Lisa Congdon and her hand-​crafted warmness

During one of the exped­i­tions to the wide open spaces of the inter­net, a col­lage was spot­ted. My eyes were scep­tic, in a way bored to be intrigued by all kinds of high-​standard con­cep­tu­al­ism. So, I star­ted to look for pure and simple, but attract­ive sim­pli­city. And then I found Lisa Congdom. Her col­lage was unpre­ten­tiously noticed and became a rest­ing place dur­ing my journey.

From frag­ments and specks of dust, I got to know some things about the author. Lisa Congdon lives in San Francisco, USA; she used to be a teacher, but now works in a stu­dio together with other artists. The author became inter­ested in art by chance in her thirties, although she hadn‘t drawn any­thing pre­vi­ously. But sud­den enlight­en­ment some­times occur, right? Precisely, due to the lat­ter phe­nomenon, Lisa is not a pro­fes­sional artist, but she is guided by her intu­ition of com­pos­i­tion, col­our or any­thing other. She paints, moulds col­lages or draws with ink. Lack of edu­ca­tion in the field of art did not become an obstacle for nine per­sonal and some group exhib­i­tions that had already taken place.

Interestingly, Lisa is an act­ive col­lector. She pos­sesses around thirty vari­ous col­lec­tions: orange-​coloured ceram­ics, old mini­ature pho­to­graphs, stamps and small pic­tures, old Scandinavian/​Japanese/​French dishes and kit­chen utensils. And so on. In addi­tion to all of this – pets, among which there is at least one cat, appear­ing as an attrib­ute of cosi­ness. Colourful patch­works, pil­lows seamed together from them, pat­terns and walls, with any stuff that finds a niche on them hanged all over.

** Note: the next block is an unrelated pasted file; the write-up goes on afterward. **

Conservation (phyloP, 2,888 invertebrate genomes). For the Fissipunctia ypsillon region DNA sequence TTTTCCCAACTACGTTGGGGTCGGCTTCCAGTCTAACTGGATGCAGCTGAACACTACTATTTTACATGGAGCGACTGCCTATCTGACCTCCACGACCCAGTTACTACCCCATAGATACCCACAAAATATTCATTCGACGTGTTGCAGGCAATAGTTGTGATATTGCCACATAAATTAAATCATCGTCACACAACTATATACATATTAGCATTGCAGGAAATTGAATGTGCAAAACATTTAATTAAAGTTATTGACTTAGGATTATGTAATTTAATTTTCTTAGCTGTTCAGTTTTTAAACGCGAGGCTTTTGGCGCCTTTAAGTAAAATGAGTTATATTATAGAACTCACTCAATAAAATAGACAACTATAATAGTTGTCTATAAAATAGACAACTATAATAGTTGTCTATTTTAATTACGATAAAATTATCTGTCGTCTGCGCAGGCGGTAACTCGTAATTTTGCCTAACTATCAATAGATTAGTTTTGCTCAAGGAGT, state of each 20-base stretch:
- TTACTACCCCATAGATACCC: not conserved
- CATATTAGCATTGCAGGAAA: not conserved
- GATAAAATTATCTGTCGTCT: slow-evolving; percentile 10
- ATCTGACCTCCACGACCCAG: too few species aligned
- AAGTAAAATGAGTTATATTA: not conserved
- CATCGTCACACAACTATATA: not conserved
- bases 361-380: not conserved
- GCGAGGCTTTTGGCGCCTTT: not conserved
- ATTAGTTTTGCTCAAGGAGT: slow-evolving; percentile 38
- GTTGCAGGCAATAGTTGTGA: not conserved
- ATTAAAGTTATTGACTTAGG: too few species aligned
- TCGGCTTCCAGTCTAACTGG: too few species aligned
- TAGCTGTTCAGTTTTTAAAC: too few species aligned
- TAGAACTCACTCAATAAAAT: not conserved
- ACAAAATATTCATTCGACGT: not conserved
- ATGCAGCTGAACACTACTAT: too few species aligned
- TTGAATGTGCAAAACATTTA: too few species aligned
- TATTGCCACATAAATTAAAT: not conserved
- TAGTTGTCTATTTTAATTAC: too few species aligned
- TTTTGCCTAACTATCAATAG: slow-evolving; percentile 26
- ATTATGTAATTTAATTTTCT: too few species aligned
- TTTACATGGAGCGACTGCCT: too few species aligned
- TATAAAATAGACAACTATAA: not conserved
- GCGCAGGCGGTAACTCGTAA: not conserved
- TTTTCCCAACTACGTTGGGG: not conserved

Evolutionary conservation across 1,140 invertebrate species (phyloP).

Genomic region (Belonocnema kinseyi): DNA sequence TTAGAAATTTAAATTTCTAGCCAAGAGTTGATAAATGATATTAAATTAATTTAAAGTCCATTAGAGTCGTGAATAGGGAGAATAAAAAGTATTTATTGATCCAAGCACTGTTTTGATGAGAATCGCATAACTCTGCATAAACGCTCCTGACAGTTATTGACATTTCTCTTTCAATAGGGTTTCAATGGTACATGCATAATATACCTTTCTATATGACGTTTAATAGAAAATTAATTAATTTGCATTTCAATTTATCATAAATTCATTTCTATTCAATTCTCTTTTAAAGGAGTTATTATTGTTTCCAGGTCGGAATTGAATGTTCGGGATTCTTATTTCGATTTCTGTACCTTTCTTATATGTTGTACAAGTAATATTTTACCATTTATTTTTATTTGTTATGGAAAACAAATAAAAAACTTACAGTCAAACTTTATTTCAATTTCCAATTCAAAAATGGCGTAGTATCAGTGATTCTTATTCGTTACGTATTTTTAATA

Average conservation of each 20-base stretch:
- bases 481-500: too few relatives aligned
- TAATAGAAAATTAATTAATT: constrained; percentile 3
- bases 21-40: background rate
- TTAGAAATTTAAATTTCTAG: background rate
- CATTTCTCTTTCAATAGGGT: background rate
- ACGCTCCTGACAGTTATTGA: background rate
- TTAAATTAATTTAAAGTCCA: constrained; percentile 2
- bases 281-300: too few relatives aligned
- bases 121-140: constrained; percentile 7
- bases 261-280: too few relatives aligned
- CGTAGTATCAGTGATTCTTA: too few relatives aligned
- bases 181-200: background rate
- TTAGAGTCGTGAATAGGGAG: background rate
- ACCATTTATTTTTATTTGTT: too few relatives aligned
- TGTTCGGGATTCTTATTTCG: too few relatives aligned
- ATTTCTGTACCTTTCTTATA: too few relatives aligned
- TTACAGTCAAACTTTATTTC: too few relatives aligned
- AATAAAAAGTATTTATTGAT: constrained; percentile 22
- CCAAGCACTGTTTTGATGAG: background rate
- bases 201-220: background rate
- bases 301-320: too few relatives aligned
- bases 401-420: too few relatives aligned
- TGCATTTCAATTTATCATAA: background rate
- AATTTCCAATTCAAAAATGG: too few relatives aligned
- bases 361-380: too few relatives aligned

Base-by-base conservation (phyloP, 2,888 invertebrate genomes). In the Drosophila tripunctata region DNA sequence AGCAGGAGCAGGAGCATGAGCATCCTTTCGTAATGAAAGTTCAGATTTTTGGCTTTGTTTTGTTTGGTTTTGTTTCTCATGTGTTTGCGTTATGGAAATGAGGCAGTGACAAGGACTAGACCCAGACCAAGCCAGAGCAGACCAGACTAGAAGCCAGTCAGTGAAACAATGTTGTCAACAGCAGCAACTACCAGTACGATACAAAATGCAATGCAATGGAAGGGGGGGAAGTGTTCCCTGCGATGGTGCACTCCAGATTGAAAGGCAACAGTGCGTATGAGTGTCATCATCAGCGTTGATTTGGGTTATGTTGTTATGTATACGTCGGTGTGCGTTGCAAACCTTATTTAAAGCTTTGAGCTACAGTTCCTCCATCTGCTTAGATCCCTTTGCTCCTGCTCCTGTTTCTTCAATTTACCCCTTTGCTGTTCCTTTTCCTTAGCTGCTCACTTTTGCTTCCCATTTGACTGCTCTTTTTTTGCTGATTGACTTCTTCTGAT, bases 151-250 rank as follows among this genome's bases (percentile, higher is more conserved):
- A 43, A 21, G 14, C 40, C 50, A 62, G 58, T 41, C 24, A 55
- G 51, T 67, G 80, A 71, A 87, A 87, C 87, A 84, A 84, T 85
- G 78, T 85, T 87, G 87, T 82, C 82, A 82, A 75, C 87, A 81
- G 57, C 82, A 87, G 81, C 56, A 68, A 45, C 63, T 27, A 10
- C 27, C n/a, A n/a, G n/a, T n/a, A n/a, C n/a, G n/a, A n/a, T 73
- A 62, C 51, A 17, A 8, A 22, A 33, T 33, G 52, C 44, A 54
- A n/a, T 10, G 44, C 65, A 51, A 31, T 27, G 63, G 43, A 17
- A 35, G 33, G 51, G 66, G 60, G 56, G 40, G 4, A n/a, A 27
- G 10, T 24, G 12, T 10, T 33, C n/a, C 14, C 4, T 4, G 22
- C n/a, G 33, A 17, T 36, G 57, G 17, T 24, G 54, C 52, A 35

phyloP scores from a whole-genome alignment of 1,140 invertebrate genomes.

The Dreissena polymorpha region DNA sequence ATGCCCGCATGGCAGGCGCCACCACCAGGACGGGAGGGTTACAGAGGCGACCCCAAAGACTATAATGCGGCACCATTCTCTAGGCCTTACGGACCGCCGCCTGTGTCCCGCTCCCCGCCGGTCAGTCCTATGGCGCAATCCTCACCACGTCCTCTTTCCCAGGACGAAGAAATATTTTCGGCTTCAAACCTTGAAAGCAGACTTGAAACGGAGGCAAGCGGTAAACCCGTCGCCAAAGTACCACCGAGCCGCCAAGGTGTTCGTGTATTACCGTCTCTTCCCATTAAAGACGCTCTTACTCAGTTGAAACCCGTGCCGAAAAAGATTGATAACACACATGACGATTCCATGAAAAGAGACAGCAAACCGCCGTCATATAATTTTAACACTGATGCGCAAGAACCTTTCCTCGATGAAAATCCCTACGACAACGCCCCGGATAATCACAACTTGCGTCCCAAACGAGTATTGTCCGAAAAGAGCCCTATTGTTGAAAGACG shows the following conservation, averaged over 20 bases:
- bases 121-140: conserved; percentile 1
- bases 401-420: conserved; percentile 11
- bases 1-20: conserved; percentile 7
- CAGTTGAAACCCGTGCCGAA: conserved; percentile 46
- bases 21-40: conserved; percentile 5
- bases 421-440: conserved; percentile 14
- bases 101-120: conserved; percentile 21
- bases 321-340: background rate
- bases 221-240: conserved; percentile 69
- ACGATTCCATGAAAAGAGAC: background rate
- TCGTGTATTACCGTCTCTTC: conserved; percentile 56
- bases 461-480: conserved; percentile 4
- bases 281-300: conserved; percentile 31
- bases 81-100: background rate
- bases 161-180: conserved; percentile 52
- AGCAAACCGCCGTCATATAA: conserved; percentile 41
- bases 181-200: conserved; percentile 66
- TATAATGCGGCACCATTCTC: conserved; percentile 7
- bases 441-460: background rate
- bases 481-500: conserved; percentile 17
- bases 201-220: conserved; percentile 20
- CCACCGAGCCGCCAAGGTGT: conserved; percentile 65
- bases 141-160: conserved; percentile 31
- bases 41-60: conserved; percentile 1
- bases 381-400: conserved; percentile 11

After tak­ing a look at art, tangled with hand­work, you find almost the same stuff, which might be accom­mod­ated by a house wife, whose sub con­scious­ness is filled with nos­tal­gia. A view rep­res­ents a feel­ing, which could be caused by a warm get-​together with a piece of apple pie. The recipe ignores the stream of time and she also adds some oddness to it. Especially in three dimen­sional boxes-​collages or ordin­ary col­lages, where faces from pho­to­graph­ic­ally noisy, black and white old pic­tures lie per­due, and so do old labels of the same kind, even clip­pings from encyc­lo­pae­dias with schemes of humans‘ internal organs, cloths, stuffed birds, pieces of wood and everything that car­ries some sort of nos­tal­gic­ally sym­bol­ical mean­ing. On a cer­tain level. Of course, motives of nature should not be left out. I was amazed by her draw­ings on vin­tage books‘ sheets. Lovely.

More art­works here.

Aleksandr Pasevin
About author:
Aleksandr Pasevin
Aleksandr Pasevin is Art Pit’s strategist and designer, responsible for organization’s creative solutions. Aleksandr is also actively interested in new technologies, their connection with creativity and usage in cultural organizations. Aleksandr dislikes long discussions and considerations, and he mostly expresses his opinion quickly about whet... Read further >
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